As more and more East Germans left the failing state and economy through legally approved emigration (and expulsion) throughout 1989, a small but growing grass roots movement was being born in Leipzig, centred on the Lutheran Nikolaikirche. Numbers attending weekly demonstrations increased from just over a thousand in September to 20,000 in the first week of October and 70,000 in the second. In the view of the authorities things were getting out of hand and a stop would have to be put to all this nonsense. “I will now once and for all deploy my special troops, and will show that our authority still has teeth,” said Stasi chief Erich Mielke. But the special troops, though present, were not deployed and the march passed off without bloodshed. Some in the security apparatus, it would appear, were beginning to hedge their bets.

“The precipitous collapse of the GDR,” Kotkin writes, “cannot be explained by citing some quest to fulfil German identity, a generational change, or ‘civil society’. The GDR collapsed because the Soviet Union let it.” One cannot absolutely disagree with this statement, yet it is striking for its insistence on excluding complexity. Gorbachev may have been the ultimate why of East Germany’s collapse, but the how is also far from being without interest and importance. Also Kotkin’s tendency to dismiss oppositionist (civil society) initiatives because of the small numbers involved in them ignores the quite dramatic dynamics such movements often have. We have seen the massive growth in numbers supporting demonstrations in Leipzig over six weeks in 1989: one might compare the early months of the Northern Ireland civil rights movement twenty-one years earlier, with its similar exponential growth in support and similarly improvised and changing organisational structures. Kotkin also has difficulty with the idea that a dissidence of the left, that is a dissidence which was not pro-capitalist, could constitute a real opposing force to communism. But in the GDR much of the initial impulse for change came from people who supported what they understood to be the ideals of their state, even if they were less and less impressed by its practices. In some ways that state, with its near monopoly of civic education, was hoist on its own petard as it was found wanting by the idealistic socialists it had helped form. Later the initiative was to pass decisively from these people, but Leipzig in the autumn of 1989 was the beginnings of a journey with an as yet unknown terminus.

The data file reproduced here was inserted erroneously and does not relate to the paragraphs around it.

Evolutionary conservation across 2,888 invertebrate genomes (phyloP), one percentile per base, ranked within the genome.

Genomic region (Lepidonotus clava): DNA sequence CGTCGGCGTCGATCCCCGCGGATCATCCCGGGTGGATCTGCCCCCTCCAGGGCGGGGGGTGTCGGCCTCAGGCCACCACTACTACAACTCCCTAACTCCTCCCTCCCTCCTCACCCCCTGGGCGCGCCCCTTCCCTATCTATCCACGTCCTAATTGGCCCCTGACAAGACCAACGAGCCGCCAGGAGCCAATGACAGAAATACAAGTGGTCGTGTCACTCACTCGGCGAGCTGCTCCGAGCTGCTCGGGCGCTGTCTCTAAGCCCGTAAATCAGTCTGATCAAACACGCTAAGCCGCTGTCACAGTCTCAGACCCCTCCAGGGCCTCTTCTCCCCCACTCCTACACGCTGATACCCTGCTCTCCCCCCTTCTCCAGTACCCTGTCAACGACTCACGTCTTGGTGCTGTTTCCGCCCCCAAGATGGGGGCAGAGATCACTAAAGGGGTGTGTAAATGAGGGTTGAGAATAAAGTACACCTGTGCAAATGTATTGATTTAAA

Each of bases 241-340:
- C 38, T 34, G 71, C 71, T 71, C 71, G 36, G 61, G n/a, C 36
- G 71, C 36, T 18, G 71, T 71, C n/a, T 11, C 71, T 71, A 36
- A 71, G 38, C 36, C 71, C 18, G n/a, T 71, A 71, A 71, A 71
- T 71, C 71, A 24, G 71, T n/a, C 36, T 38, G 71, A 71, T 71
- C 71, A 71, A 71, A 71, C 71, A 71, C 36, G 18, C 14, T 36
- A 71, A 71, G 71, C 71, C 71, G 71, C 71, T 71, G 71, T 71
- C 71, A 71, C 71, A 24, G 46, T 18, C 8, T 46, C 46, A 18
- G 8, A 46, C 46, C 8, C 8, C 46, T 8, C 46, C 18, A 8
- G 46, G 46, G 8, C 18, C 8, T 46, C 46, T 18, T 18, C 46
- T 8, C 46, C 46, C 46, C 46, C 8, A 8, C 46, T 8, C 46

One of the forms of non-organised dissidence for which central and eastern Europe was best known in the 1970s and 80s was the political joke, a thriving popular art form in many countries in spite of the dangers that might be associated with it (“only joking” were words that didn’t always cut much ice in Russia). Kotkin uses jokes as epigraphs for his individual chapters and the one he chooses for Romania is suggestive of what was distinctive about that unfortunate country and what made it in many ways a case apart in eastern Europe. “A man is hopping across Palace Square in Bucharest. ‘Have you lost a shoe?’ someone shouts. ‘No,’ says the man. “I found one.”

As Poland and East Germany borrowed from the West in the 1970s and 80s to buy consumer goods or kickstart investment in technology the leader of Romania and the man widely known, in official circles at least, as “the Genius of the Carpathians”, struck off in the opposite direction. Romania’s foreign debt had grown to $10.2 billion in 1981 and the country’s dictator, Nicolae Ceauşescu, nervous at the idea of foreign influence on his regime, decided it was time to pay it off, a policy which quickly resulted in the most extreme hardship for his people. As expenditure on housing, education and health was slashed and domestic electricity supply cut back (in the cold winter of 1984-85 it stood at just a fifth of its 1979 level), Ceauşescu was still however able to find money to pursue his grandiose plans for the remaking of Bucharest, destroying much of the city’s historic centre and replacing it with the grandiose Centrul Civic, the House of the Republic and the Boulevard of the Victory of Socialism. Citizens coined the term Ceauşima, a portmanteau of Ceauşescu and Hiroshima, to describe this vandalism.